Since the post earlier this week about which players have received franchise or transition tags, two more have been franchised: Pittsburgh Steelers linebacker LaMarr Woodley and Kansas City Chiefs linebacker Tamba Hali. Both players received the non-exclusive version of the franchise tag, meaning Philadelphia Eagles quarterback Michael Vick and Indianapolis Colts quarterback Peyton Manning still are the only ones who received the exclusive franchise tag. (The difference between the two versions of the franchise tag is explained after the jump.)
Adding Woodley and Hali to the list of franchise players means it now looks like this:
- QB Peyton Manning - Indianapolis Colts (Exclusive)
- QB Michael Vick - Philadelphia Eagles (Exclusive)
- WR Vincent Jackson - San Diego Chargers (Non-Exclusive)
- OG Logan Mankins - New England Patriots (Non-Exclusive)
- DT Haloti Ngata - Baltimore Ravens (Non-Exclusive)
- LB David Harris - New York Jets (Non-Exclusive)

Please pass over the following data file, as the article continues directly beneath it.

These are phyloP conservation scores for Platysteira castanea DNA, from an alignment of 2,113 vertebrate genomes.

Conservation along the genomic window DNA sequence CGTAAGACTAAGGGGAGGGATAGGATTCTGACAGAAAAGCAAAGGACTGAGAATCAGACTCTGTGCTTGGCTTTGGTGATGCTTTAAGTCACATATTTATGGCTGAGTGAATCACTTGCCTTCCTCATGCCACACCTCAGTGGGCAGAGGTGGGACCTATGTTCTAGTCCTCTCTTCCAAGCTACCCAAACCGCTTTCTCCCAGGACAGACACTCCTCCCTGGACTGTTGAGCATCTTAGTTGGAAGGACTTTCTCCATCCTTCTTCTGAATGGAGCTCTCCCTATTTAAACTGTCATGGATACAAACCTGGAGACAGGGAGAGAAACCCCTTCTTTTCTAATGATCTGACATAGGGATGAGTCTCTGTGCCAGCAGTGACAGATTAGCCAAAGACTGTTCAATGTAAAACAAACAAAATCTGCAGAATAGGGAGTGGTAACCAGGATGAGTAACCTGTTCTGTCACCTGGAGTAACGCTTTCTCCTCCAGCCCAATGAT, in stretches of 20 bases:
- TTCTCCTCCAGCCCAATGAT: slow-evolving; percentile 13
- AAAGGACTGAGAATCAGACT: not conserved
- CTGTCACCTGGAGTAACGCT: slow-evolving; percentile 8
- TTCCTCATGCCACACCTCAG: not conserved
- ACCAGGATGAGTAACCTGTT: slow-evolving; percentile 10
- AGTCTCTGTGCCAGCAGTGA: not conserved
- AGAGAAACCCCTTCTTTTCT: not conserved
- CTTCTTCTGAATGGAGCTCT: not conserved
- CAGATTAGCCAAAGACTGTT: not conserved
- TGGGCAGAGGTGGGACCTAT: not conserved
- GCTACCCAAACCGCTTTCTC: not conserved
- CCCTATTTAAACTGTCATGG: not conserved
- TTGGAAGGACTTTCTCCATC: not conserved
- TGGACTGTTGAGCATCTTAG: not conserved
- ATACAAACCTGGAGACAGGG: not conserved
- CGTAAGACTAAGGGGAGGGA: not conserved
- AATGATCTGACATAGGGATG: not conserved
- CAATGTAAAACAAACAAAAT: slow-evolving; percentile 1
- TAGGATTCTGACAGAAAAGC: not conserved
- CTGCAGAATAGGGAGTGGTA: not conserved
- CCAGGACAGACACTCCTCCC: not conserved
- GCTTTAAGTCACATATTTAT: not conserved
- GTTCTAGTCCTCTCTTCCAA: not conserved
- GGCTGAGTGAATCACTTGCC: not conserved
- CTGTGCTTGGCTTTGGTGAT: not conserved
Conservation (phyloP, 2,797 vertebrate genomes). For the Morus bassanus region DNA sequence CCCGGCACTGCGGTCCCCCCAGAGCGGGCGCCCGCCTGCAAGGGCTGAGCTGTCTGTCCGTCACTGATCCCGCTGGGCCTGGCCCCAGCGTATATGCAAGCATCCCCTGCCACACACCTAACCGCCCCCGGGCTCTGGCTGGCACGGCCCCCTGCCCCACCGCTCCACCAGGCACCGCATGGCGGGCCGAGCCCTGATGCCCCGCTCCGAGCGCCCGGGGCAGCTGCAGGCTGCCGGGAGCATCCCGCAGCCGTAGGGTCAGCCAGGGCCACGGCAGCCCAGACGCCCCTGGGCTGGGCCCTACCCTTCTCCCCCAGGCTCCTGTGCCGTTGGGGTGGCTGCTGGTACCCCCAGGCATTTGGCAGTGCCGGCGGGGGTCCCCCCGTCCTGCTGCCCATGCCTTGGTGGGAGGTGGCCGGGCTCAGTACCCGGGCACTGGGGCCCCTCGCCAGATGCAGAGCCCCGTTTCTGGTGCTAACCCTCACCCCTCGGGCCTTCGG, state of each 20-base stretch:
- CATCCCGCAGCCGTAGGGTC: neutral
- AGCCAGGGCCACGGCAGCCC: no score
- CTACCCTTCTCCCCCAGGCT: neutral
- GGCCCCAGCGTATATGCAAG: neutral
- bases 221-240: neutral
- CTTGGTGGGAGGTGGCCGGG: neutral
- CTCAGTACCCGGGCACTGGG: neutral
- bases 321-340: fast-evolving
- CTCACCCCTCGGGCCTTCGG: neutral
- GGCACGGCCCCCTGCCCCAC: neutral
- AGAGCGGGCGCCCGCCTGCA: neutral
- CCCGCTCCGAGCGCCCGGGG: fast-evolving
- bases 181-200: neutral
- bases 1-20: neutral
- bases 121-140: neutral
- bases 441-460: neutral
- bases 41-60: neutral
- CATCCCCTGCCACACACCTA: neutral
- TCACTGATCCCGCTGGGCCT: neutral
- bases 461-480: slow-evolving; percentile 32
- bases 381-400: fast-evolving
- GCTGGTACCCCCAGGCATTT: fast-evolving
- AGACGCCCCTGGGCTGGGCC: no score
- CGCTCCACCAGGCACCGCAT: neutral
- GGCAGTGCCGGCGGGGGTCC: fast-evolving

- LB LaMarr Woodley - Pittsburgh Steelers (Non-Exclusive)
- LB Tamba Hali - Kansas City Chiefs (Non-Exclusive)
In addition to these eight players, Eagles kicker David Akers received the transition tag.
The difference between an exclusive and non-exclusive franchise tag is pretty simple. An exclusive franchise tag results in a one-year contract offer that is worth whichever number is greater: the average of the top five salaries at the player's position as of April this year or an increase in salary of 120 percent from the previous year. A non-exclusive franchise tag is basically the same thing. The main difference with the contract is that the average of the top five salaries at the player's position is from the previous year.
Where the variations get their names is from how much freedom the player has to negotiate with other teams. With the exclusive franchise tag, as you might imagine, the player can only negotiate a contract with the team that applied the tag. A non-exclusive franchise tag, however, gives the player the freedom to negotiate with other teams and sign an offer sheet. The team that placed the tag on him has the ability to match any offer made, but if it decides not to, it will receive two first-round picks from the player's new team.